Daleville reached out to a high school basketball coaching veteran when it named former longtime Murphy boys’ basketball coach Tim Waller to take over the Lady Hawks basketball program.
Waller was officially hired by the Daleville City Schools Board of Education on June 30 and comes to Daleville after retiring from coaching in 2017. Prior to that, Waller had been the head boys’ basketball coach at Murphy High School from 2008 through 2017. During that span, Waller’s Murphy teams won two area championships and made the Class 6A Final Four twice.
Before taking over at Murphy, Waller was the head coach of his alma mater, Satsuma, from 2000 until 2007. In total, Waller’s career record in Alabama as a head boys’ basketball coach is 247-157.
After graduating from Satsuma, Waller attended Talladega College and during that time joined the staff of women’s basketball coach Tim Eatman, who is considered one of the top college recruiters in women’s college basketball. He currently serves as assistant head coach at Rutgers University.
Waller got his head coaching career started as the girls’ head basketball coach at Deerfield Beach Middle School.
Waller retired from coaching to spend more time with his son, TJ Weller, and after getting married to a Dothan native, Waller began looking for a good fit for he and his son in the area. Waller landed in Daleville.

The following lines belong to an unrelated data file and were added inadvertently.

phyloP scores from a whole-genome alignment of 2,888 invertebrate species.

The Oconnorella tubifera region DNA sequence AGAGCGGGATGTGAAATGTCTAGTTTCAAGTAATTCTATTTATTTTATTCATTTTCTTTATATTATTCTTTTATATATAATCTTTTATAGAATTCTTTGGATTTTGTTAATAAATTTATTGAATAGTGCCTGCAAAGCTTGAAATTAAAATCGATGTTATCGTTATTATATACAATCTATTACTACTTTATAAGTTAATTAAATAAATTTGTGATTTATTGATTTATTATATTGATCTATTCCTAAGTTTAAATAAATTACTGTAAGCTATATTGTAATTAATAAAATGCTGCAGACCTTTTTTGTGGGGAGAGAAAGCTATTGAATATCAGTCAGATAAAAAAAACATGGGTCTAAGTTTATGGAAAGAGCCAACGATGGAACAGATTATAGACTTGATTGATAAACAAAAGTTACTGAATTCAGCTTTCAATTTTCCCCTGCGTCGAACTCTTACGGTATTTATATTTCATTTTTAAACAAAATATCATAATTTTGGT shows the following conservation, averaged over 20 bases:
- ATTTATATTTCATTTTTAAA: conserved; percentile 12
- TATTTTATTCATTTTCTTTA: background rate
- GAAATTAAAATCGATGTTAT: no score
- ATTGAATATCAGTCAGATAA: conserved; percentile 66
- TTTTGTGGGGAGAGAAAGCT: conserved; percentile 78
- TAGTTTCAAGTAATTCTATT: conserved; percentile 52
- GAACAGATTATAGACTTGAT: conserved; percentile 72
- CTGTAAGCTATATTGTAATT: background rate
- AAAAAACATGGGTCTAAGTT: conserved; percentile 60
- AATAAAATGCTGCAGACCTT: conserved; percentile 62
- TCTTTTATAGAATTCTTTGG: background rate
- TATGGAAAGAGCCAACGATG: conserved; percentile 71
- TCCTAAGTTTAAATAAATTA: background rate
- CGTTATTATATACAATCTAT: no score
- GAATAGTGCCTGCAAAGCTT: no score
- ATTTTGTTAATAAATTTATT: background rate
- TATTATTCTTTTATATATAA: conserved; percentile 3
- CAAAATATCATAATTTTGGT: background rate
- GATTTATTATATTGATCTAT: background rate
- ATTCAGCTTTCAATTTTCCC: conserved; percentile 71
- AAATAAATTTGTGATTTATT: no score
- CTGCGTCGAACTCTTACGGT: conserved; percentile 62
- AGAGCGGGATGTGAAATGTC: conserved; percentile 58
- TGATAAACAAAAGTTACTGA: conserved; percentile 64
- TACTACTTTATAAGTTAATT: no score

“Daleville was a perfect fit for my son because it allowed him to play football and be in the band and the school he came from allowed him to do that,” Waller said. “There are very few schools you can find that will let you do that. Plus, the demographics here were better.”
Waller looks to bring the same level of success at Daleville that he brought to Murphy. Waller said that could be a quick process with the current seniors expected to return next season.
“We want to get things back to where they used to be here,” Waller said. “The girls had some Final Four experience here and we want to get back there.
“If the seniors stay with us I think it will be a quick return to form and if not, it will be a process where we build the program back from the ground up. The great thing is that Daleville is paying me to do something I would for free anyway. It’s what I love to do. I gravitate to basketball and coaching because that’s my comfort zone.”